School children are flooding the streets of Huye and Nyanza districts as they give up their studies to hawk mostly milk in Nyanza and fruits in Huye.
A recent survey conducted by the National Commission for Children shows that 13.4 per cent of children across the country between the ages of six to 17 were involved in labour, out of which three per cent were involved in hard labour, while 2.1 per cent were involved in hazardous work.
A Primary Six dropout said he quit school because of making quick money from selling milk on buses.
“I make at least Rwf3,000 from selling milk. It is better than going to school and returning to an empty stomach because there is no food at home,” he said.
Another former student in Huye said his parents supported him when he decided to quit school to become a hawker. “My parents gave me capital of Rwf7,000 to buy yellow bananas from farmers to sell at the market,” he said, adding, “At first, I would attend school and sell my bananas at the market. Finally, I decided to concentrate on this business because I started making a profit of Rwf2,000 a day.”
In Huye, street vendors sell fruits to the busy retail shops surrounding the University of Rwanda and other shops and restaurants in the town.
“I buy one ripe banana from farmers for between Rwf25 to Rwf30 and sell it at the market for between Rwf40 to Rwf50. On a good day I can make a profit of Rwf3,500,” said the student from Huye.
Patrick Sindikubwabo, a street vendor in Huye, said they find it difficult to chase away schoolchildren who are hawking because their parents support them and push them to the trade.
“We are not too concerned about children dropping out of school to join this business because we did the same. Also, it’s mostly their parents who enable them to drop out,” he said.
Mr Sindikubwabo, who dropped outlabourof school in Primary Four, said he has been able to buy three cows and four goats through hawking.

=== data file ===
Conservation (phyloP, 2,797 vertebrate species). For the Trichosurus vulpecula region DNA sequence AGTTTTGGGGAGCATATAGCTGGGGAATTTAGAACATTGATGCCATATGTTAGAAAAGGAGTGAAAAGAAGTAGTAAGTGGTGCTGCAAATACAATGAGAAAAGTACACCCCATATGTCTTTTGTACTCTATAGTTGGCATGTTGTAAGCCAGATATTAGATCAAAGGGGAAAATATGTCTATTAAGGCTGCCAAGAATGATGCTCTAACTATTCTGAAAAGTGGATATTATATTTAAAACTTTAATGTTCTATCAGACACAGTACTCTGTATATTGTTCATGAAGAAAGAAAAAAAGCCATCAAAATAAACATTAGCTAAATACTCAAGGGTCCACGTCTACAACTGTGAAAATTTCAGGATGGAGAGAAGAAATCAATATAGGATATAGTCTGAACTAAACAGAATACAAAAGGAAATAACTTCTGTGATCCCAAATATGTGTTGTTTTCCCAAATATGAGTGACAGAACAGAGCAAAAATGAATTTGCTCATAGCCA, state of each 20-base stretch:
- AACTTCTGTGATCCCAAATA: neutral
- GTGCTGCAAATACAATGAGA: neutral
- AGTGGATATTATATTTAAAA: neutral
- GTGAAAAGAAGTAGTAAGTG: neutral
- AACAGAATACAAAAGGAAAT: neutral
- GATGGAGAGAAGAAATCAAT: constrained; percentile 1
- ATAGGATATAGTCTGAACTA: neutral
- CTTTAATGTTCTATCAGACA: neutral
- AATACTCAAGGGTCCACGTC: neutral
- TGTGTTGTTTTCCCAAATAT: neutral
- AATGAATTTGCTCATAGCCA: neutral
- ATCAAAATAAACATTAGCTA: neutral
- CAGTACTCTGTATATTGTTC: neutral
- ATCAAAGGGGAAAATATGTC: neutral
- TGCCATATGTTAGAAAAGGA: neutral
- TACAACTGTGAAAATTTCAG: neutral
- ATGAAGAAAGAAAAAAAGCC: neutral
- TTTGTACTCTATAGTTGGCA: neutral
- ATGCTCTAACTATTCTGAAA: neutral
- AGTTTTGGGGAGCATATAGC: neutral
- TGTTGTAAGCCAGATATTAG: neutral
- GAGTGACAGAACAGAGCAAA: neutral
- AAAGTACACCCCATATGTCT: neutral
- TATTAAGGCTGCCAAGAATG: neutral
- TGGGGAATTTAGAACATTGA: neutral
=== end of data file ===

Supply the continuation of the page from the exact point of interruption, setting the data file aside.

“There’s quick money when you’re a hard worker. I started hawking when I was only 14 years old, but I have been able to support my family and build a house worth Rwf1 million,” he said.
However, Mr Sindikubwabo said hawking also poses several hazards.
Recently, two children sustained serious injuries from a car accident while fighting to sell their goods on buses.
“The rate at which children are dropping out of school is alarming and nothing is being done to curb the vice,” said James Rurangwa, a resident of Huye.
He added that parents have also failed in their responsibilities, which results in children having to take care of themselves.
Kankesha Annonciata, the Huye District Vice Mayor of Social Affairs said hawking is robbing children of a better future.
“We strongly condemn this, but we have realised that this isn’t a small problem and we are working on a solution,” said Ms Annonciata.
She said they are putting measures in place at the cell level where the local leaders will be tasked with keeping track of all school-going children and ensure regular supervision in schools.
“If a child is found away from school the parents will be fined Rwf2,000 per day,” she said. Ms Annonciata said the measures will require combined efforts with district authorities and local communities.
Rwanda Today carried out a mini survey on January 14 and found that at least 70 pupils had dropped out of school to work as hawkers in the city or in mining sites.